Considerations When Buying a Used Corvette

The Corvette Action Center is a great repository of information.  This article on purchasing a pre-owned Corvette gives a great overview of the subject.

Buying your first Corvette can be a difficult task if you’re not sure what to look for. You’ve heard all the terms ("matching numbers", "body-off restoration", "frame-off restoration" etc), but you’re not sure what they mean. Our goal here is to provide you with a little bit of knowledge before you go into the Corvette buying world and to supply you with a handy check list of items that you may want to check out the Corvette that you’re interested in purchasing. Depending on options, some of the items on the list may or may not apply to the particular Vette that you’re looking at. Hopefully, we’ve compiled a fairly broad enough array of items to look at that will cover just about all Corvette model years.

Below, are a few of those definitions defined and we’ve added the checklist for you to take a look at.

Matching-Numbers: By far, this is probably the most commonly used term you will ever see when it comes to buying a Corvette. Many owners claim that their Corvettes are matching numbers, but many owners fail to have a good understanding of what the term truly means.

Most parts on a Corvette come with serial numbers and date codes. Often the serial number of the part will also contain the date code in which the part was manufactured. An example would be the engine code found on the Corvette’s engine block. This code can identify the engine’s origin and date of manufacture. The term, "matching numbers" implies that all parts on the car are numerically correct and the date of manufacture of those parts are correct for that Corvette. For example, if you’re looking at a 1969 Corvette with a 427ci. engine and the engine stamp indicates that the engine was built in early 1968, or even late 1967, that Corvette cannot be called a "matching-numbers Corvette". As parts break and need replacement, many owners, purchase the parts they believe are correct for the car, when in fact, numerically, they may not be. If you’re in the market for a "numbers matching" Corvette, and you’re not familiar with identifying build codes and date codes, you should probably take someone along with you that is knowledgable in that area.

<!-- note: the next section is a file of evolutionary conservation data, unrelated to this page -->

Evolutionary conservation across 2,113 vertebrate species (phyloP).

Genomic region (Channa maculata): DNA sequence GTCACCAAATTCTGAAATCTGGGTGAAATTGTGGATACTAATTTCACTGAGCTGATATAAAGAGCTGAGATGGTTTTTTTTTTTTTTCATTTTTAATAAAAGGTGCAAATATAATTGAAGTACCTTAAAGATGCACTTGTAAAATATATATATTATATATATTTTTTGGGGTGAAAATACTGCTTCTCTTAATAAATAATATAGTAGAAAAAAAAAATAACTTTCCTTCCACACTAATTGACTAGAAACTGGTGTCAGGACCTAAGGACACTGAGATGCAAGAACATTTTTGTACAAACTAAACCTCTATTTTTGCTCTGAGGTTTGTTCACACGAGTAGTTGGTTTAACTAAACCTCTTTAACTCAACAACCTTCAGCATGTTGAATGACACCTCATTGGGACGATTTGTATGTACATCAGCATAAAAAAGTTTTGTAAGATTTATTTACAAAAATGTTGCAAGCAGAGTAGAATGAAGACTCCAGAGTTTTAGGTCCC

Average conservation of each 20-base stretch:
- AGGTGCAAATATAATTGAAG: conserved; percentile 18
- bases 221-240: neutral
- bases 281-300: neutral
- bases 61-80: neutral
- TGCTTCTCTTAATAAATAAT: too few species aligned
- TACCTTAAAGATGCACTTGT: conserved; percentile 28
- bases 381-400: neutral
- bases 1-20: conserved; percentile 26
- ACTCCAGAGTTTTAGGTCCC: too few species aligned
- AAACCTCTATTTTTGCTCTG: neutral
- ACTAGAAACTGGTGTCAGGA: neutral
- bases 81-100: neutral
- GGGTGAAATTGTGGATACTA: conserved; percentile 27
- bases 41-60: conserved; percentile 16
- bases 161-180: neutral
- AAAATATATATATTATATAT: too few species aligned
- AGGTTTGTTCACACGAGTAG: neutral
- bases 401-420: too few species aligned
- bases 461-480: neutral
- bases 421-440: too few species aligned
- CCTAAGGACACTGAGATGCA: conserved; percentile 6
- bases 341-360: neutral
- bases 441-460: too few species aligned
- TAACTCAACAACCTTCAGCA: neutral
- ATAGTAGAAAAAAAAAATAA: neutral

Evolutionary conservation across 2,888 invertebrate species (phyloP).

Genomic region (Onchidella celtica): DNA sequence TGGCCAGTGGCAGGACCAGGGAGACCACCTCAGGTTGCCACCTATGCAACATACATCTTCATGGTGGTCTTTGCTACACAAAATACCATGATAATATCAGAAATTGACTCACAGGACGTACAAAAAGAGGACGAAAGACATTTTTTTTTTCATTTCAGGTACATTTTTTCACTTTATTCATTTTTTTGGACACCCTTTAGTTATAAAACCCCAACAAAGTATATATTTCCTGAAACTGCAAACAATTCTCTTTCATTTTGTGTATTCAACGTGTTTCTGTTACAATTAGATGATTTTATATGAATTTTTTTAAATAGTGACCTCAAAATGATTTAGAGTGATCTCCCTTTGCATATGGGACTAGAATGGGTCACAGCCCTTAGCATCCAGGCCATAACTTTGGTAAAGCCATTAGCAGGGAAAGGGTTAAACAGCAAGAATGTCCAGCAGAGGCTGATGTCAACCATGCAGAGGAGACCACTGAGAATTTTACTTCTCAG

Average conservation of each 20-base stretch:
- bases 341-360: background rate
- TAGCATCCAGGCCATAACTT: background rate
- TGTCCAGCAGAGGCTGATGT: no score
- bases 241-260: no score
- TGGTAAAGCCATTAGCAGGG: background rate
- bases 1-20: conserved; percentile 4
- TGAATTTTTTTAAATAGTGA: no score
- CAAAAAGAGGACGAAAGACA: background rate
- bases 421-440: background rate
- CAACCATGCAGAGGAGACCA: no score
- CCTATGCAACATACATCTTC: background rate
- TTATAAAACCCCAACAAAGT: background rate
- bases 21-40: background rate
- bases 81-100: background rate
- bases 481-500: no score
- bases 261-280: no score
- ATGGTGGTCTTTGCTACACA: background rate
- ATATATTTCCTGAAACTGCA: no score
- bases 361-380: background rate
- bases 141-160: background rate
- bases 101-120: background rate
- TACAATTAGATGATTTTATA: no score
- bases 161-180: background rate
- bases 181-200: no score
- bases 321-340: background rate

Body-Off Restoration: Simply refers to the fact that the Corvette was restored and the body was removed from the frame in order to conduct a thorough restoration.
Frame-Off Restoration: Although slightly misleading, this term is the same thing as the above "Body-Off Restoration".

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One Response to Considerations When Buying a Used Corvette

  1. Rick says:

    I found a 77 Corvette and plan to do a resto-mod. I haven’t purchased the vehicle yet. It will be my first Vette, and also my first rebuild. I don’t know much about Vettes, so my question is: with the 77, are there any specific issues that I should watch for?

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